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Chronic Back Pain, Diabetes and Exercise

diabetes and back pain exercise aquarobicsExercise is a key component of diabetes management and staying active is now also recognised as an essential part of relieving back pain and other chronic pain conditions. Unfortunately, a lack of energy, increased stress, poor diet, reduced joint mobility, diabetic ulcers, and increased pain can all seriously undermine efforts to exercise. Our latest article in this mini-series on back pain and diabetes looks at the role of physical activity in chronic pain relief and diabetes management.

Why We Need to Exercise When We Have Back Pain

When we don’t get regular exercise this weakens the body, increases the proportion of body fat compared to muscle, heightens our stress levels and predisposes us to further disease and injury. Regular physical activity, even moderately paced walking for fifteen minutes each day, helps lower blood sugar, improve insulin sensitivity, reduce pain levels, lowers stress, and can help with weight management to reduce the production of pro-inflammatory substances from fat cells (adipose tissue).

How Much Exercise?

The right types of exercise also help us to feel happier, more engaged socially, more energetic, and more motivated to take care of other aspects of health, including eating well and getting good sleep and relaxation time. The key is to find forms of exercise that feel good and that keep you interested over time. Getting 150 minutes of aerobic exercise (the type that leaves you feeling a little out of breath) each week is recommended. This doesn’t have to be all at once, nor do your exercise sessions need to be all that long. In some ways, splitting this 150 minutes into 15 minute chunks can be better for those with chronic pain as it may lower the risk of injury and fatigue, especially if you make sure to work different muscle groups on consecutive days.

Safety First

It’s essential to clear any lifestyle changes, including any new forms of exercise, with a physician first as some may be unsuitable, require additional support, or need to be introduced very gradually. As exercise can lower blood sugar it is good practice to monitor blood glucose carefully when exercising and to have snacks on hand just in case.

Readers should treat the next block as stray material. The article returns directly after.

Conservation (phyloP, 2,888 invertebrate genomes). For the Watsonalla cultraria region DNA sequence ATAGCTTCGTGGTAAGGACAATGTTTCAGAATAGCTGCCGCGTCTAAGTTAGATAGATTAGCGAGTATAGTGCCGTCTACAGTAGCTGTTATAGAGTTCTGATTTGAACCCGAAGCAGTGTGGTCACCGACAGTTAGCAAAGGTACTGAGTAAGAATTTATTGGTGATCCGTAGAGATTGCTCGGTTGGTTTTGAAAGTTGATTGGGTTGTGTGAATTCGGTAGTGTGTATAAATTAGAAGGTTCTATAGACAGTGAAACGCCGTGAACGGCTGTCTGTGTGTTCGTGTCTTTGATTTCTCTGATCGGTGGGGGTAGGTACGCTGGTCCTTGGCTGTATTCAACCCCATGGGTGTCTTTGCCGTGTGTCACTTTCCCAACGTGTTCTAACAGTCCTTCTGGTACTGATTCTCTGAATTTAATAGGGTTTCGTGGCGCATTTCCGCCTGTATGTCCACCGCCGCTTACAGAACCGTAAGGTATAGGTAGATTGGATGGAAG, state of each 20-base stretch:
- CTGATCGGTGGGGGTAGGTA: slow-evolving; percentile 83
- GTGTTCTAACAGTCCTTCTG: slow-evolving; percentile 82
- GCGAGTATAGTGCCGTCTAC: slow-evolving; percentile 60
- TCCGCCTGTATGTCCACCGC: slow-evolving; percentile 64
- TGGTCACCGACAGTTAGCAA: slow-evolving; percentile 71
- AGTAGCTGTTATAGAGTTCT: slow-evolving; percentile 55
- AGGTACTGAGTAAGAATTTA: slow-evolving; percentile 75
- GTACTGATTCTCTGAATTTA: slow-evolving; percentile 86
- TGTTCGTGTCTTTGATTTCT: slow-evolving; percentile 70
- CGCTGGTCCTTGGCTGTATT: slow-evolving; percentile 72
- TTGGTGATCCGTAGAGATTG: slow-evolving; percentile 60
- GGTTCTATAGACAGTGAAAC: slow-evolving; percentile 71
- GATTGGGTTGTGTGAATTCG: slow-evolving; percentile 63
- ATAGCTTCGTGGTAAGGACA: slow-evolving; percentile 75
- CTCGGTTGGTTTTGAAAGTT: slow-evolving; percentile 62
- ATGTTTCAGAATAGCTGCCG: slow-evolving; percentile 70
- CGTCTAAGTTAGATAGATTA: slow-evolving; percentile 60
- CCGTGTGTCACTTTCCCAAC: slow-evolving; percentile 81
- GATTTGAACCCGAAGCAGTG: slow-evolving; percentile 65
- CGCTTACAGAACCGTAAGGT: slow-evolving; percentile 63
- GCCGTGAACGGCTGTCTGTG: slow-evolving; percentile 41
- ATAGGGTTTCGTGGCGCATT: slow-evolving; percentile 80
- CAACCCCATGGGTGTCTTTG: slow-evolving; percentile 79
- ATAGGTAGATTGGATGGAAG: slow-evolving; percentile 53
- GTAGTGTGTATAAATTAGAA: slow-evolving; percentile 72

Not everyone needs to become a gym-bunny or an avid runner so if you have back pain and diabetes consider these other ways of getting regular exercise:

  • Walking your dog (or a friend’s dog!)
  • Swimming
  • Cycling
  • Canoeing or kayaking
  • Resistance training (free weights)
  • Playing squash
  • Dodgeball
  • Going on a garden tour
  • Walking around a museum or art gallery
  • Mall walking
  • Gardening
  • Litter-picking
  • Playing on the Wii with the kids
  • Helping a friend move house
  • Doing a scavenger hunt or orienteering

There are plenty of ways in which you can build exercise into your day without making it seem like a chore. That 150 minutes a week quickly adds up with just a 15 minute walk after a meal each day and a weekly swim, cycle, badminton game, or round of golf. Try to add in yoga, tai chi, or other relaxing and meditative exercise and this can help relieve both back pain and diabetes management by lowering stress levels and improving mobility.

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  1. […] type 2 diabetes (mellitus), partly because the two conditions are quite common and possibly because back pain can indirectly increase the risk of diabetes (through reduced exercise, for example), while diabetes can increase pain sensitivity, nerve […]

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